A Hard Truth Enrages Lebanese: A Bitter Pill to Swallow

خدمة كاملة
A recent storm took to social media, after a statement made by the wife of Prime Minister Hassan Diab encouraging Lebanese men and women to take on jobs, such as domestic work for women and gas station attendance for men, that have been historically held by foreign workers.

First of all, it is no secret that some of the comments within the storm of criticism was politically motivated; some of it was rushed and instinctive, and a lot more was piling on by people repeating what has already been said.

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The common accusation amongst all the violent responses was: “This woman wants our sons and daughter who hold university degrees to work as help for the rich who plundered the country!” Naturally, she did not say that. Rather, she meant to address the young men and women who do not have university degrees and do not possess any professional experience or qualifications that allow them to hold higher positions.

She told them: “Your political leaders whom you worship, have been lying to you and stealing from you for decades. It is now time for you to pay the heavy price for your blind allegiance to them.”

The fact is that the cascade of responses to Mrs. Diab only reestablished incorrect concepts commonly held by the Lebanese people that some Jobs are lesser than others.

The truth is Lebanese do not consider the jobs as lesser. However, they do not want to work jobs that are dominated by foreign workers whose competition has driven down the conditions to extreme lows. Lebanese people have been immigrating for centuries and taking on any job they can find. They understand that value of work and its importance.

If Lebanese were offered a position in a job in legal conditions alongside Lebanese coworkers, they would gladly work in a gas station and wash cars on minimum wage plus tips.  The same applies to any other profession, be it construction, agriculture, cleaning, and other manual labor jobs. When Lebanese no longer have to compete with foreign workers, how societies view these jobs will completely change along with their conditions.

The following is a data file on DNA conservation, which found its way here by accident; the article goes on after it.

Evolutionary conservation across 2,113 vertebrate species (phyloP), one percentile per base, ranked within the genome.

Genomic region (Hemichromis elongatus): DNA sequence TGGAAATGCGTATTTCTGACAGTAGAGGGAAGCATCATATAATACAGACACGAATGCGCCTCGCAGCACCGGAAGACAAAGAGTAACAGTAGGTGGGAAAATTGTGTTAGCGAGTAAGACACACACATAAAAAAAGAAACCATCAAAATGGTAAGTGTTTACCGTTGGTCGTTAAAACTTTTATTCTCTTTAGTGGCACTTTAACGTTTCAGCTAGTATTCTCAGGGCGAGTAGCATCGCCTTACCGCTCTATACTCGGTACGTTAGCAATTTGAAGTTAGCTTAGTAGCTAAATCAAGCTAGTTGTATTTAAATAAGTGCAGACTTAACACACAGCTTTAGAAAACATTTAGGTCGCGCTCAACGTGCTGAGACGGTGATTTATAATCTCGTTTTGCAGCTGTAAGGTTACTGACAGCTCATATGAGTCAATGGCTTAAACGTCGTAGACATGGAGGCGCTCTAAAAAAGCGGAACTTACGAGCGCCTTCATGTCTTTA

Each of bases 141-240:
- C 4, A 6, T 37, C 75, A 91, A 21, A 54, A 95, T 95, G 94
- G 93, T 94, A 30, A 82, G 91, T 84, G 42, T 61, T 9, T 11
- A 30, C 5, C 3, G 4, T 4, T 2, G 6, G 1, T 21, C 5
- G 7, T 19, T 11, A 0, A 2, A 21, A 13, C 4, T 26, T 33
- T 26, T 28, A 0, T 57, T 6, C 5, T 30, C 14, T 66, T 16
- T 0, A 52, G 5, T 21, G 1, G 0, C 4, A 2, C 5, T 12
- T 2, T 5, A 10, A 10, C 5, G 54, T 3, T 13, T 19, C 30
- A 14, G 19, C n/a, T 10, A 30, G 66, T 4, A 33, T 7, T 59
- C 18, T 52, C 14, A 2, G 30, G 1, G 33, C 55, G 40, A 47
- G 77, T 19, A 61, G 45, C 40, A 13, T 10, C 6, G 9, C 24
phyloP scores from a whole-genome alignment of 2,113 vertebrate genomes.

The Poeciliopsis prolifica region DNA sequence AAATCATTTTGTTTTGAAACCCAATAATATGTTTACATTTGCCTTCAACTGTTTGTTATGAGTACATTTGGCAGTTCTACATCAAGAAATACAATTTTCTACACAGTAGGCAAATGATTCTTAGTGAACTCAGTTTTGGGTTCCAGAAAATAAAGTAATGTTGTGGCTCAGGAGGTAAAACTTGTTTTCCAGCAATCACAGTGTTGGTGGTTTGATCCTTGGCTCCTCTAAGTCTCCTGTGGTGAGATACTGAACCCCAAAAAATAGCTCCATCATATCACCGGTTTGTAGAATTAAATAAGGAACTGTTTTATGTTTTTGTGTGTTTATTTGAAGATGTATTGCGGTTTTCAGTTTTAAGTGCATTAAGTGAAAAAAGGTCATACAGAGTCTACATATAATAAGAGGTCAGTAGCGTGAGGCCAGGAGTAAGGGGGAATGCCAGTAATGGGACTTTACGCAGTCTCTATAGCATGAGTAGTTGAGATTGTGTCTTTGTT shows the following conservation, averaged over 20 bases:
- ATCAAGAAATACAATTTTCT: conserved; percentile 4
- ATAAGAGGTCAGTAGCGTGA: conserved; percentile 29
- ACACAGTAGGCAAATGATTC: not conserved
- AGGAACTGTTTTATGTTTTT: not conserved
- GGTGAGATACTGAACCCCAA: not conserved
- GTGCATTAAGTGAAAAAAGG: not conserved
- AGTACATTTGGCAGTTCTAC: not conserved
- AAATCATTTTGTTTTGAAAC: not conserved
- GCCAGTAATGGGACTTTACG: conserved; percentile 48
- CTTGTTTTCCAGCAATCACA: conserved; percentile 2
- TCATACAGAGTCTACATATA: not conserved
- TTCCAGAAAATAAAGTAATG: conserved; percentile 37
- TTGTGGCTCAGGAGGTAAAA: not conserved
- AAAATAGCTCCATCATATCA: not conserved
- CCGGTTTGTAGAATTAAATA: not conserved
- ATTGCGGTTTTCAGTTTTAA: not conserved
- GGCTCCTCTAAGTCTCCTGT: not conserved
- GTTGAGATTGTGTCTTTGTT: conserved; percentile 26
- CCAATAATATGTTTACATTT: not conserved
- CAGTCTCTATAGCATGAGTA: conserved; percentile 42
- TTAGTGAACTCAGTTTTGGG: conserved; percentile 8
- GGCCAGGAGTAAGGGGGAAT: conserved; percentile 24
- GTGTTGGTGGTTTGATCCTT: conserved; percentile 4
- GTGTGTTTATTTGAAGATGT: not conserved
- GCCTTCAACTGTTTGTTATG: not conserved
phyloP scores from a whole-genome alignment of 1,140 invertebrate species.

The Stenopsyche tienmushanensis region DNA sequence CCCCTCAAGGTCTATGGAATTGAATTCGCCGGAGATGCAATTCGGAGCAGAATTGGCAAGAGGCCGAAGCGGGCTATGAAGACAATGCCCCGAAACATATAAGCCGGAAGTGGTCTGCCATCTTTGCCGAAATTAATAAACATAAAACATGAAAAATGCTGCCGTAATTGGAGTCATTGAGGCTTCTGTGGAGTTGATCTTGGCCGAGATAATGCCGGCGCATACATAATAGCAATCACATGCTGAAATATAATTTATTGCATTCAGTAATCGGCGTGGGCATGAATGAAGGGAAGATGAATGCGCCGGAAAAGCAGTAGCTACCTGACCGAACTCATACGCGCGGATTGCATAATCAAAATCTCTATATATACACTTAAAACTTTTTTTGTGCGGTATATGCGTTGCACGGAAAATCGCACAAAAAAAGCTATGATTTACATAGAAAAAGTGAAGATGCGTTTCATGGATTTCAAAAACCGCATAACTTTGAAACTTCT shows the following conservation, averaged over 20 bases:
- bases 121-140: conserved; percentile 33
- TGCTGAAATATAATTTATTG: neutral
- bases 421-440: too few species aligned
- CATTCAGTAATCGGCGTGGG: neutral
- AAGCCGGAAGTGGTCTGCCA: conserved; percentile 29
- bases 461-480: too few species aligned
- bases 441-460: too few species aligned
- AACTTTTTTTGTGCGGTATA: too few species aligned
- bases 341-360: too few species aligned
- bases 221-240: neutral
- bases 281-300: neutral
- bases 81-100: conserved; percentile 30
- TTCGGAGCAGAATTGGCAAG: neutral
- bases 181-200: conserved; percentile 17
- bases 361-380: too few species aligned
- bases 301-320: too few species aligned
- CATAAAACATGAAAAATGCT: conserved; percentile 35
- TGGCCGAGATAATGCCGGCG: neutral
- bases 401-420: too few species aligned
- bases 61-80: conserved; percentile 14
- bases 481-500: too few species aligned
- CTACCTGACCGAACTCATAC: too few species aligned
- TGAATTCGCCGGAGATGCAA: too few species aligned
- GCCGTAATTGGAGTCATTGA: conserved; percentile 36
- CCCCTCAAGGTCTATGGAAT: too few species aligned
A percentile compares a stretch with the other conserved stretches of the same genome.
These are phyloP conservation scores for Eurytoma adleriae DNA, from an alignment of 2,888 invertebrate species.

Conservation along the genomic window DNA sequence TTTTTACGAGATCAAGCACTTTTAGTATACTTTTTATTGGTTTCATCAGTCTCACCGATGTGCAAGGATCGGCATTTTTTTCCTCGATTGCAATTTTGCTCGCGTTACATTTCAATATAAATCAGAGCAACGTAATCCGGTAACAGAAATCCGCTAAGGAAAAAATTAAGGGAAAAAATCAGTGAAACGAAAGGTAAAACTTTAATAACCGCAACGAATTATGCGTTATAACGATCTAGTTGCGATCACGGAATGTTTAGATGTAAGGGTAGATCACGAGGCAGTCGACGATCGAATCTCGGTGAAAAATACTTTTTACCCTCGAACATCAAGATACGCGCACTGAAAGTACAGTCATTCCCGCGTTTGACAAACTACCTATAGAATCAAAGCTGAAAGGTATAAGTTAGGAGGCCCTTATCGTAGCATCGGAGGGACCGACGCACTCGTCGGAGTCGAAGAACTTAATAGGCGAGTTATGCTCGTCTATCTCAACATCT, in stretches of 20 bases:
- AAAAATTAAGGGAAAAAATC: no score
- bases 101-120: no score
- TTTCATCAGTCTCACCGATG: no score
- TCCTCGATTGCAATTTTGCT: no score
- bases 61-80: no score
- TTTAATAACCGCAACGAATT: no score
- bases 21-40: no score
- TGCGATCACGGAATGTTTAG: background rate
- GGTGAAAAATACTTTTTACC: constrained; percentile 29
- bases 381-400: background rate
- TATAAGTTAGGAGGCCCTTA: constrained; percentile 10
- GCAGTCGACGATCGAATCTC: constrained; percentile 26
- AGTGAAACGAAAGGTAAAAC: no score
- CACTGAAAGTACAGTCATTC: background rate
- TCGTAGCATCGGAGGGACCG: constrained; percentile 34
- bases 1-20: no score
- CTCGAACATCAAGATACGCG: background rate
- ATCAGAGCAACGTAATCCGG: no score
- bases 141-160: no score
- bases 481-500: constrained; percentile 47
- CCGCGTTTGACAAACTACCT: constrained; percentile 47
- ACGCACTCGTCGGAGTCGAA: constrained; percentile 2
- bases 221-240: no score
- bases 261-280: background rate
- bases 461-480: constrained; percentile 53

At least $1.5 billion dollars are being sent annually by foreign workers to their home countries. On the other hand, money being sent to Lebanon by expats is dwindling by the day due to world economic downturn. As the dollar price continues to soar along with its scarcity, there is no future for foreign workers in Lebanon. Many Lebanese households and businesses can no longer afford to pay their foreign workers’ salaries in dollars. As a result, and due to the devaluation of the lira by at least 150%, the majority of foreign workers will be forced to return to their home countries leaving a huge employment gap that must be filled.

As foreign workers leave Lebanon, grim economic conditions would undoubtably push Lebanese to turn to jobs that were once seen lesser to such an extent that unemployment was an acceptable alternative. The Lebanese worker would become accepting of many of these jobs, as others will naturally follow suit. The racist-like pride that one day prevented them from work will no longer be an issue. Everyone who came to Lebanon seeking foreign currency will be deterred, and every Lebanese job will only be available for those who accept the Lira as their currency, and Lebanon as their home.

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